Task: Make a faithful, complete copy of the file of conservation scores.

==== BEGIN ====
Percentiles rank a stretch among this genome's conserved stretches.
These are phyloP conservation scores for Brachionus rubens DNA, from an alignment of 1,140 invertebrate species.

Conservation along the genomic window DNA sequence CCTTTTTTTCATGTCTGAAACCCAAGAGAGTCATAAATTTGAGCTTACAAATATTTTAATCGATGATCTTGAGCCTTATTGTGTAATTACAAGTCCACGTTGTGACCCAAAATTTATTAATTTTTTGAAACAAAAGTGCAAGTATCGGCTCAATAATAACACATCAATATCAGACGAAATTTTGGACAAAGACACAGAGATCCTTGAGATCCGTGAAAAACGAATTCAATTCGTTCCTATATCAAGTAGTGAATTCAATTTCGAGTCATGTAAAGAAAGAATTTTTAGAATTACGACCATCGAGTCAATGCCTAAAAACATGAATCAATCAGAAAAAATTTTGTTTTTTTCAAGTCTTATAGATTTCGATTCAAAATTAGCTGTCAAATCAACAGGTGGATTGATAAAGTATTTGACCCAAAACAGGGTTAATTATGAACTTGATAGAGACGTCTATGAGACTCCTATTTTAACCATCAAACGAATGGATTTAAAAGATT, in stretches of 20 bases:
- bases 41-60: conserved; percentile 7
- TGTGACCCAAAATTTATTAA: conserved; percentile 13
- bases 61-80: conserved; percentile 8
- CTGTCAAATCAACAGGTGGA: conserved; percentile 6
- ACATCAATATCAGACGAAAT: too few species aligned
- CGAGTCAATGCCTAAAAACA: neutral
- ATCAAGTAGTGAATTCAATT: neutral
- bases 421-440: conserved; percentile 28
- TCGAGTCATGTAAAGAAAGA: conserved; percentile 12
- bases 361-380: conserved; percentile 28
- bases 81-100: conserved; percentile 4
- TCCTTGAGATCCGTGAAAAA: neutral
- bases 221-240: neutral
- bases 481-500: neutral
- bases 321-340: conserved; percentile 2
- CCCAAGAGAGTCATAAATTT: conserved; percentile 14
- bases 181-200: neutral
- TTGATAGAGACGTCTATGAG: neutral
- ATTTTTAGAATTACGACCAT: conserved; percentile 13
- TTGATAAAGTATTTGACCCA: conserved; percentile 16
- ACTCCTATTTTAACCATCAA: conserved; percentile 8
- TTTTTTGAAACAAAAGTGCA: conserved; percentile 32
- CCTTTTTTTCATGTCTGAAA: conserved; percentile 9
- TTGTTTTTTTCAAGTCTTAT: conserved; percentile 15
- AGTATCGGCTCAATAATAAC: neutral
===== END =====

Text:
Percentiles rank a stretch among this genome's conserved stretches.
These are phyloP conservation scores for Brachionus rubens DNA, from an alignment of 1,140 invertebrate species.

Conservation along the genomic window DNA sequence CCTTTTTTTCATGTCTGAAACCCAAGAGAGTCATAAATTTGAGCTTACAAATATTTTAATCGATGATCTTGAGCCTTATTGTGTAATTACAAGTCCACGTTGTGACCCAAAATTTATTAATTTTTTGAAACAAAAGTGCAAGTATCGGCTCAATAATAACACATCAATATCAGACGAAATTTTGGACAAAGACACAGAGATCCTTGAGATCCGTGAAAAACGAATTCAATTCGTTCCTATATCAAGTAGTGAATTCAATTTCGAGTCATGTAAAGAAAGAATTTTTAGAATTACGACCATCGAGTCAATGCCTAAAAACATGAATCAATCAGAAAAAATTTTGTTTTTTTCAAGTCTTATAGATTTCGATTCAAAATTAGCTGTCAAATCAACAGGTGGATTGATAAAGTATTTGACCCAAAACAGGGTTAATTATGAACTTGATAGAGACGTCTATGAGACTCCTATTTTAACCATCAAACGAATGGATTTAAAAGATT, in stretches of 20 bases:
- bases 41-60: conserved; percentile 7
- TGTGACCCAAAATTTATTAA: conserved; percentile 13
- bases 61-80: conserved; percentile 8
- CTGTCAAATCAACAGGTGGA: conserved; percentile 6
- ACATCAATATCAGACGAAAT: too few species aligned
- CGAGTCAATGCCTAAAAACA: neutral
- ATCAAGTAGTGAATTCAATT: neutral
- bases 421-440: conserved; percentile 28
- TCGAGTCATGTAAAGAAAGA: conserved; percentile 12
- bases 361-380: conserved; percentile 28
- bases 81-100: conserved; percentile 4
- TCCTTGAGATCCGTGAAAAA: neutral
- bases 221-240: neutral
- bases 481-500: neutral
- bases 321-340: conserved; percentile 2
- CCCAAGAGAGTCATAAATTT: conserved; percentile 14
- bases 181-200: neutral
- TTGATAGAGACGTCTATGAG: neutral
- ATTTTTAGAATTACGACCAT: conserved; percentile 13
- TTGATAAAGTATTTGACCCA: conserved; percentile 16
- ACTCCTATTTTAACCATCAA: conserved; percentile 8
- TTTTTTGAAACAAAAGTGCA: conserved; percentile 32
- CCTTTTTTTCATGTCTGAAA: conserved; percentile 9
- TTGTTTTTTTCAAGTCTTAT: conserved; percentile 15
- AGTATCGGCTCAATAATAAC: neutral